In an alternative embodiment, frames (e.g., within a slot noted above) may be selected as key video frames based on the extent of movement of pixels in a current frame compared to a prior frame(s). The extent of such movement(s) may be determined using techniques such as motion vector analysis, in which the extent of movement of each pixel of an image from one position to another is computed.
One problem with such an approach is that small changes (such as a change in background shade or illumination) may cause a frame to be determined as a key video frame, and it may be desirable to ignore such small changes, thereby minimizing the number of key video frames.
An aspect of the present invention identifies key frames in a video sequence by determining a rate of change of visual content of each current frame from a corresponding reference frame, and selecting a current frame as a key video frame if the corresponding rate exceeds a threshold value.
In one embodiment, the rate is determined by first determining a displacement magnitude of each moved pixel of a current frame compared to the position in the adjacent frame, and computing a representative magnitude (e.g., mean and variance) of the displacement magnitude for the moved pixels of the adjacent frame.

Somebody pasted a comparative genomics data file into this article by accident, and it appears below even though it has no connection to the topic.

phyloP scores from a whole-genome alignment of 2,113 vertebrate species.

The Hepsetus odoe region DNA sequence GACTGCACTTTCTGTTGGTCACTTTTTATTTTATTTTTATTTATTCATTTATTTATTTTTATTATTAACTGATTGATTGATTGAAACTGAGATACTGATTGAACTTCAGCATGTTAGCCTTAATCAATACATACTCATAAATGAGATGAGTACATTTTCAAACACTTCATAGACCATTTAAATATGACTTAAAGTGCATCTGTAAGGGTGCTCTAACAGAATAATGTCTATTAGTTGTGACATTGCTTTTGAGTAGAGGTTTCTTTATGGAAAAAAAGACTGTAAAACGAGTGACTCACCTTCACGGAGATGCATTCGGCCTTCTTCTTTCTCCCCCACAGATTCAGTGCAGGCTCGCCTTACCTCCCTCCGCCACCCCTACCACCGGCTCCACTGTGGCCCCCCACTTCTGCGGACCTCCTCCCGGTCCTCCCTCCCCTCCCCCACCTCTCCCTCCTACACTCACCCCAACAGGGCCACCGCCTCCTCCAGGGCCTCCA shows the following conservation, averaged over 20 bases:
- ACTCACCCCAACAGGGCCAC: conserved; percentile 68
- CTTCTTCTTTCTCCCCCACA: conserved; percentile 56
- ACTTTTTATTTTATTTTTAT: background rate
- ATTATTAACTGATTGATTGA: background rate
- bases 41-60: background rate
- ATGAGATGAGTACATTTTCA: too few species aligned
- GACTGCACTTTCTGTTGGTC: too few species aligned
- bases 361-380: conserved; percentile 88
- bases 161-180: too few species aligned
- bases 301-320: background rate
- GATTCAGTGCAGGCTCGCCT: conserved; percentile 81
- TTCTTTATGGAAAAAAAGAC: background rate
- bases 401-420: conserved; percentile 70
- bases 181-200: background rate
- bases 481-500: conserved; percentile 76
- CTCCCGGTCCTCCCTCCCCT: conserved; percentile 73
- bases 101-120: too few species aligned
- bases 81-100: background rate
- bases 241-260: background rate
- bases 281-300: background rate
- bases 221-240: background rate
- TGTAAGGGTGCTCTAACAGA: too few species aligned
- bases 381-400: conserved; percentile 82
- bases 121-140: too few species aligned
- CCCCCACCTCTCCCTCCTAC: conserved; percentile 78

According to another aspect of the present invention, a current frame is selected as a key video frame if the representative magnitude exceeds a second threshold value. The representative magnitude may be computed as an average of the motion energy vector magnitude of all the moved pixels. In an embodiment, active pixels having a high displacement magnitude (e.g., deviating by more than two times the variance from the mean displacement magnitude of its Gaussian Distribution) only may be used in such a computation.